h/t to Albus Brooks for the video. Here's the transcript, verbatim:

Q: "IF the Affordable Care Act is overturned, how will you ensure that Colordans who have healthcare through the Affordable Care Act's Medicaid expansion will continue to be covered?"

New Mexico Superintendent of Insurance Announces Premium Decreases for 2021

Santa Fe, NM –New Mexico Superintendent of Insurance Russell Toal announced today that health insurance premiums will decrease significantly for individuals and families purchasing their own coverage through beWellnm (New Mexico’s Health Insurance Exchange). Average plan prices dropped in the Bronze, Silver, and Gold plan categories across the state. Silver plans, the most common plan purchased on the individual Exchange, will decrease between 8.1 and 13.5 percent on average. Small businesses will experience a 6.7 percent average premium decrease on beWellnm.

The Office of Superintendent of Insurance (OSI) reviews health insurance filings annually to determine whether rates are reasonable and fair.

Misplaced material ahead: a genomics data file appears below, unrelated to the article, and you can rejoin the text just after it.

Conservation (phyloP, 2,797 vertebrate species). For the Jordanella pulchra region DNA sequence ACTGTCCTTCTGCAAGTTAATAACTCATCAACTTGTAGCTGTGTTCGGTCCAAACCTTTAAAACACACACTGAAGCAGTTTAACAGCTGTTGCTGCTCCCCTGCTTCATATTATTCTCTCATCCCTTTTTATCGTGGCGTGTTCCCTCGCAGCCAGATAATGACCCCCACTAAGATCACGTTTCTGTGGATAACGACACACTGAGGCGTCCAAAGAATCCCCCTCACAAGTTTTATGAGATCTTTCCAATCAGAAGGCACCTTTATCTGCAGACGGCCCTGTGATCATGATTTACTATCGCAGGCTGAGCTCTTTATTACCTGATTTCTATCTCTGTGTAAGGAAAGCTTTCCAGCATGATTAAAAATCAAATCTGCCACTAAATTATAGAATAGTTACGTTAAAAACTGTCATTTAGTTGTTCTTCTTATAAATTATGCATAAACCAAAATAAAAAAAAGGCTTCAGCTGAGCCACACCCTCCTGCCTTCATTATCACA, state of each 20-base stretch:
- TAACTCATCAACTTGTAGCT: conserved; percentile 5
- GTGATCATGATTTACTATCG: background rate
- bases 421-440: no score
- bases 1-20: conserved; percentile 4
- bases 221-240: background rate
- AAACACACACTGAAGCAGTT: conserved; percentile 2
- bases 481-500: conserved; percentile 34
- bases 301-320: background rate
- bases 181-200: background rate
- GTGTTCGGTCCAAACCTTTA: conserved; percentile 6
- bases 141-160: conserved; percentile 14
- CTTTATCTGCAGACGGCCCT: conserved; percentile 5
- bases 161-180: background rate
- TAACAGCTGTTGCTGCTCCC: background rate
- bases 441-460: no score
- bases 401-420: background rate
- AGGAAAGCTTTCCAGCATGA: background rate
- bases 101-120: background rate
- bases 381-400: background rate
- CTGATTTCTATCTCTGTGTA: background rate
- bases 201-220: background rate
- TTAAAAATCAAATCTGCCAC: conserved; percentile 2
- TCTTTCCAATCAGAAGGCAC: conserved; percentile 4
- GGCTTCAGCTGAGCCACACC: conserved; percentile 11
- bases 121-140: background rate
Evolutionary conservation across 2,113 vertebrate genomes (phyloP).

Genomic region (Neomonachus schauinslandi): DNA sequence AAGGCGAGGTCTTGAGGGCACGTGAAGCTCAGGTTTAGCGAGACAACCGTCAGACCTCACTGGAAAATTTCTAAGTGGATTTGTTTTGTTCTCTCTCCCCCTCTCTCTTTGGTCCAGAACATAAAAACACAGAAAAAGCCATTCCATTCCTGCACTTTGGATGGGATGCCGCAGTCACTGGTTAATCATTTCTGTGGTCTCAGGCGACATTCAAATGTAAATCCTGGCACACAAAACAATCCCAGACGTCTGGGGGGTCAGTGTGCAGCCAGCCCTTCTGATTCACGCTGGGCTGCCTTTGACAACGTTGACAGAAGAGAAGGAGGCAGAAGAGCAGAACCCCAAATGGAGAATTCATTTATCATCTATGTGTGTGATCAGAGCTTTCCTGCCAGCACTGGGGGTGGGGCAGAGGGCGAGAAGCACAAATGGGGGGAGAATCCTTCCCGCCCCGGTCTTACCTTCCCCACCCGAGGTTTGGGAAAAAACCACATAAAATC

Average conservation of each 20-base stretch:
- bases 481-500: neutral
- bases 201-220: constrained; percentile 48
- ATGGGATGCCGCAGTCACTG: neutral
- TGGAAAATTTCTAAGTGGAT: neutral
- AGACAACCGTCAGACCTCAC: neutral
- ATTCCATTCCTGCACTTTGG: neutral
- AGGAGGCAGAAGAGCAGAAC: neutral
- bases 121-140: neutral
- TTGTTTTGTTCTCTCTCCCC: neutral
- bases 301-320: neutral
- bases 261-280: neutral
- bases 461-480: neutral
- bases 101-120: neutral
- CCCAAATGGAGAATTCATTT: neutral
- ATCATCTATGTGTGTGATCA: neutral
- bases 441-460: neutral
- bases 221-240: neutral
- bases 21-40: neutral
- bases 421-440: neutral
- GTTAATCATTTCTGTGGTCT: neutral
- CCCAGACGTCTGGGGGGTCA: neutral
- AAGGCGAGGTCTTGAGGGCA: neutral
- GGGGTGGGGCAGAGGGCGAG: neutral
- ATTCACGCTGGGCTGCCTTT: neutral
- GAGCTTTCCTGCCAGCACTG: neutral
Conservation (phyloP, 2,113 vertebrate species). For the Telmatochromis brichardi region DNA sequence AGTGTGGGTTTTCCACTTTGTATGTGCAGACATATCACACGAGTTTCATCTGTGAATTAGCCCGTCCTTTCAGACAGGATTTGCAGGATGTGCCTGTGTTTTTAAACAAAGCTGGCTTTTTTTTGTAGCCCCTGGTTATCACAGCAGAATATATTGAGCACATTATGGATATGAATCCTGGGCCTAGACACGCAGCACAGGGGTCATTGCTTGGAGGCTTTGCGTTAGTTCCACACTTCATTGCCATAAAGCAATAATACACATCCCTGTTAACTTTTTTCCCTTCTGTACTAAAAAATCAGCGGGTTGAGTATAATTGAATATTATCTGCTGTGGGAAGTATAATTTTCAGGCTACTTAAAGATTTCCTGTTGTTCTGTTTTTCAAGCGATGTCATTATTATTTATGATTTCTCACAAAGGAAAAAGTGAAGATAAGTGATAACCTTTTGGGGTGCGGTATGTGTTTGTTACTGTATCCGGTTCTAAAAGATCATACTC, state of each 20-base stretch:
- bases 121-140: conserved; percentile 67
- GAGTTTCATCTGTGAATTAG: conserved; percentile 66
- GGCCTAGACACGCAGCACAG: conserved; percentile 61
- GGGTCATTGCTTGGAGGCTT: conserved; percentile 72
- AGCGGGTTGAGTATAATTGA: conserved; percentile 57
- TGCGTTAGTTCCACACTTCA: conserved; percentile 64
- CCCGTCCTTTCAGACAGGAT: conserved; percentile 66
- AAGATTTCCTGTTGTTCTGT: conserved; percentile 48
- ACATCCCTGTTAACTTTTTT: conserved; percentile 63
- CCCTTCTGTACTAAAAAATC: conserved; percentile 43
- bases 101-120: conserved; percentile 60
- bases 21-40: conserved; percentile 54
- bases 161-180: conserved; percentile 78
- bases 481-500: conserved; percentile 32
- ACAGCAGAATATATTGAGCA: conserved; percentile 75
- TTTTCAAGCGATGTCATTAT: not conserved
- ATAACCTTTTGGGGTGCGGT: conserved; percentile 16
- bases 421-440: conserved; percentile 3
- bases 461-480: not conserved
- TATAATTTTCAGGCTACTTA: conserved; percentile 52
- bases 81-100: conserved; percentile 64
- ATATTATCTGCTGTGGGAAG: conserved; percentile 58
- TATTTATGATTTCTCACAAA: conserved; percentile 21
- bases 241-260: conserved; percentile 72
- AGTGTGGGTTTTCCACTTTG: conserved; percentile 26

“After a rigorous review of health insurance filings, our office is pleased to report that premiums are going down in 2021,” said Superintendent Toal. “Not only are rates decreasing, but New Mexico will have more health plans competing in the marketplace than ever before”

Way back in July (a lifetime ago!), Michigan's Dept. of Financial Services posted the state's preliminary 2021 individual & small group rate filings. At the time, the average premium changes being asked for were around a 1.3% increase on the individual market and 1.4% on the small group market.

Last week, a few days ahead of the launch of the 2021 Open Enrollment Period, they posted the approved 2021 rates...and there's almost no changes at all. The only significant change was to Meridian's request, which was dropped from a 2.7% increase to a 5.6% decrease. Also, National Health Insurance dropped out of the Small Group market, but they don't appear to have anyone enrolled this year anyway:

A couple of weeks ago I posted North Dakota's preliminary 2021 individual & small group policy premium rate filings, which averaged a 7.4% increase on the individual market and a 4.1% unweighted average increase for the small group market.

A few days ago, the North Dakota Insurance Dept. posted the final/approved rate hikes, including several significant reductions over those requested: